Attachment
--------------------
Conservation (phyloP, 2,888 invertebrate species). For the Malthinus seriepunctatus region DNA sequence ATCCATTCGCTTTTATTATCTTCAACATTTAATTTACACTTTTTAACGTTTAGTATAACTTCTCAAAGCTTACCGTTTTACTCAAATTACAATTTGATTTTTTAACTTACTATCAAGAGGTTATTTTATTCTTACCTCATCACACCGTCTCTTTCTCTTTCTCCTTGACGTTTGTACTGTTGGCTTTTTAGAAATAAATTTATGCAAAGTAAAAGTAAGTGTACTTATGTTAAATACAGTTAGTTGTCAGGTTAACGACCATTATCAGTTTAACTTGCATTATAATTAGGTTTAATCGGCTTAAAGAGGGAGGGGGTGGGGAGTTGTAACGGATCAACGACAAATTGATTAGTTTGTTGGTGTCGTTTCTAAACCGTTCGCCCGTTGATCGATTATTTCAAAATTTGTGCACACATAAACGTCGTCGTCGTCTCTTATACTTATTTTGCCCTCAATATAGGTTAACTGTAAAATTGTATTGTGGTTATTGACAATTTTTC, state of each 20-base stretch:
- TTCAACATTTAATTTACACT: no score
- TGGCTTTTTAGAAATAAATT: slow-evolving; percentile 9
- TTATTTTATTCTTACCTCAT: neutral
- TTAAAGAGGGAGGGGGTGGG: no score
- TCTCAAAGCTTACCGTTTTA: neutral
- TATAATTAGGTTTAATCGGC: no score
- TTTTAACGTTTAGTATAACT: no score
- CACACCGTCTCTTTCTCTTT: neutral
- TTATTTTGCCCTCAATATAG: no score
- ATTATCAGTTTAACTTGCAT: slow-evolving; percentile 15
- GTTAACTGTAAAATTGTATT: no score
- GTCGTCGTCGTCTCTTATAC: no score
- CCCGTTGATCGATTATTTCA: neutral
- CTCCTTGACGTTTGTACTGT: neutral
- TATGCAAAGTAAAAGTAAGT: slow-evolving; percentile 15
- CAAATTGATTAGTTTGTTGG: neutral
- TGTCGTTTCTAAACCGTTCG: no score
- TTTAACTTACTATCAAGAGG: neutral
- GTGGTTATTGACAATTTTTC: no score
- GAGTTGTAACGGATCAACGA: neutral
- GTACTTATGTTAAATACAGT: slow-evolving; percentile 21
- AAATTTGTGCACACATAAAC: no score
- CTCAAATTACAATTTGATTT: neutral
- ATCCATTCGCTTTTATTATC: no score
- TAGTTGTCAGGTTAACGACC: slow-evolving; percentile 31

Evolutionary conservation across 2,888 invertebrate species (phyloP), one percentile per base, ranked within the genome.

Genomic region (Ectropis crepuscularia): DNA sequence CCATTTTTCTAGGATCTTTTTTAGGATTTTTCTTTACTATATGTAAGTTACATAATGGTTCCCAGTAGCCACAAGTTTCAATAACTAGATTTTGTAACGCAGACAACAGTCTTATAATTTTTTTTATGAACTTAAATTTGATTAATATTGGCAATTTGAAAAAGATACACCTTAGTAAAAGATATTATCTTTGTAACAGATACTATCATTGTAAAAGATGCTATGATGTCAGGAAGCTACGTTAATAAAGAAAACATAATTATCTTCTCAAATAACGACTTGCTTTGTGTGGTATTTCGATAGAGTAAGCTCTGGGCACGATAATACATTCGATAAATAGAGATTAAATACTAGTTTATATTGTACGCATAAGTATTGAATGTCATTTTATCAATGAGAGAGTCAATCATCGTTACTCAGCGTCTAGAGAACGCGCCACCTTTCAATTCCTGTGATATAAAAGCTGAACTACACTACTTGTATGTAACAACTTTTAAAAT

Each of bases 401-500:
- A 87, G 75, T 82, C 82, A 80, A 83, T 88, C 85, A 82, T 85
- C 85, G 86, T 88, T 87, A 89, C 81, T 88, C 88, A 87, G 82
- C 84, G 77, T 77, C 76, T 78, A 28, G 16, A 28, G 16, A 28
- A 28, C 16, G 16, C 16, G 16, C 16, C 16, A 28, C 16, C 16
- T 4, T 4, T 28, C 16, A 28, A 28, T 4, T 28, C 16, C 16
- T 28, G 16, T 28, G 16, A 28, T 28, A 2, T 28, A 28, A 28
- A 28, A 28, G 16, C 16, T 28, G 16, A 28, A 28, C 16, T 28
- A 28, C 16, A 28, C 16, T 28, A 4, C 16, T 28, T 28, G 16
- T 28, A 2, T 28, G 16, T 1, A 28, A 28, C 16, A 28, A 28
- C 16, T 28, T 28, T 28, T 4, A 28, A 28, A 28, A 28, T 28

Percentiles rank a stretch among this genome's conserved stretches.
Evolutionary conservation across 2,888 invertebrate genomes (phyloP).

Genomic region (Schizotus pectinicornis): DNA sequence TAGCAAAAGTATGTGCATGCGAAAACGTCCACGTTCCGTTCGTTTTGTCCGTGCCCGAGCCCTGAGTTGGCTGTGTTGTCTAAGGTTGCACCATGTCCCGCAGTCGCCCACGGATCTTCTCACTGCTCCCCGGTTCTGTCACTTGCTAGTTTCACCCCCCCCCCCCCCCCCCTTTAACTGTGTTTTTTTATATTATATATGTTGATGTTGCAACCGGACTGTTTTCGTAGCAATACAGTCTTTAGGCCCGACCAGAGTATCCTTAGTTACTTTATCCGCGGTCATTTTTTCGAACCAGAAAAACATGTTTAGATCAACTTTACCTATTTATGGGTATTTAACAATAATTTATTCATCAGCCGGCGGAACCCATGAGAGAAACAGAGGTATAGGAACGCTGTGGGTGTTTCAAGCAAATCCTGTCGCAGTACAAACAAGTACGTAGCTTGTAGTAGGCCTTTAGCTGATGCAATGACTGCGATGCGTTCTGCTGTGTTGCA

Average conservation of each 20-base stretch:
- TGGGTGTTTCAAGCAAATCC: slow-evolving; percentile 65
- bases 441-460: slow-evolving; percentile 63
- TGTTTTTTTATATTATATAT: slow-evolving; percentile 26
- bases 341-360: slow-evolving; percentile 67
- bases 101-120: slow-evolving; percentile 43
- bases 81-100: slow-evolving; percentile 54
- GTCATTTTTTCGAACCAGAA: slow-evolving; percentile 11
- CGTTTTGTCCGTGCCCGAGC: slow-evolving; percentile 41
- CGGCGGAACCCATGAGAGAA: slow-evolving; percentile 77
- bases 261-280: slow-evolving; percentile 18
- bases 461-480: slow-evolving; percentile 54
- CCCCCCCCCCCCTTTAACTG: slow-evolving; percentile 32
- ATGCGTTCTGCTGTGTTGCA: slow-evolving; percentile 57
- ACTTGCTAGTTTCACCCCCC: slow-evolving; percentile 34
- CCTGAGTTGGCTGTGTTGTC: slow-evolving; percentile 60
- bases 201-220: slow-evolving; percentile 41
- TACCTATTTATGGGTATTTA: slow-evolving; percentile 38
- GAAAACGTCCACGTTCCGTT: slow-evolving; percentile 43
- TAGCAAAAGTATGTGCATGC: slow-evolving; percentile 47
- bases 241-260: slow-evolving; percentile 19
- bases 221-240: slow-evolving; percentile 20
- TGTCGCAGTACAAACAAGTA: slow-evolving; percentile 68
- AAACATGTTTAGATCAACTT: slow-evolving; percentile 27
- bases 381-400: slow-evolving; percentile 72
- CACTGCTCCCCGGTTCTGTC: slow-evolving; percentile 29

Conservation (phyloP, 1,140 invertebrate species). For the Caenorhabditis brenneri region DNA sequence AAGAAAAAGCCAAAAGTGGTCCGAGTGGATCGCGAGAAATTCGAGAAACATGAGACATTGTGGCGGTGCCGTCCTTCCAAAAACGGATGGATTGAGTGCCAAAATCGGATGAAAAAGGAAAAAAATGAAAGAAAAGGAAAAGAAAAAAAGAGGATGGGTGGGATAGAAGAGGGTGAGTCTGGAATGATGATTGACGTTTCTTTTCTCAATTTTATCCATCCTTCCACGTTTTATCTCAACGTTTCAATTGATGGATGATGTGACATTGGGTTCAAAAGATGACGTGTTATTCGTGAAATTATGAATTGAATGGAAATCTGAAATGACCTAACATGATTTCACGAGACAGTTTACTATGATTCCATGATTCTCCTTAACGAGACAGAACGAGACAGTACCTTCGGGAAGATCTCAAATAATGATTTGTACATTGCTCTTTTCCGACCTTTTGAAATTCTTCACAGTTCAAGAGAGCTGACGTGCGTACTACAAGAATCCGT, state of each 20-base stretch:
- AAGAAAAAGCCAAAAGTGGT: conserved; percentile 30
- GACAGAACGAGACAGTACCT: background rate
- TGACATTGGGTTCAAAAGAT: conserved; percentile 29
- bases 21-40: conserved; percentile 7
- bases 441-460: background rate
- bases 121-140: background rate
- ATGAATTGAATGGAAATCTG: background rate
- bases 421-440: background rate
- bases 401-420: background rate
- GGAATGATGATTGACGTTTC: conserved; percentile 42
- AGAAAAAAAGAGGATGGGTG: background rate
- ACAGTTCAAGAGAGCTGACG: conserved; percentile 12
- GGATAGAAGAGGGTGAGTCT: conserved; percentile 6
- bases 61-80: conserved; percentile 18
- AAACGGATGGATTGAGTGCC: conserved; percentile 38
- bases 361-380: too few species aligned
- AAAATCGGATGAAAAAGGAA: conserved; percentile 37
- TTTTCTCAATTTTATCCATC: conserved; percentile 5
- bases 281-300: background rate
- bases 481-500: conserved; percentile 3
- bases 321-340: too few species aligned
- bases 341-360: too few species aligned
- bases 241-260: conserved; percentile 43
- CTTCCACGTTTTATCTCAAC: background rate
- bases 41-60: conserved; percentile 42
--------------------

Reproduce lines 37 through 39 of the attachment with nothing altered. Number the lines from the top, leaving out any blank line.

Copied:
- A 28, C 16, A 28, C 16, T 28, A 4, C 16, T 28, T 28, G 16
- T 28, A 2, T 28, G 16, T 1, A 28, A 28, C 16, A 28, A 28
- C 16, T 28, T 28, T 28, T 4, A 28, A 28, A 28, A 28, T 28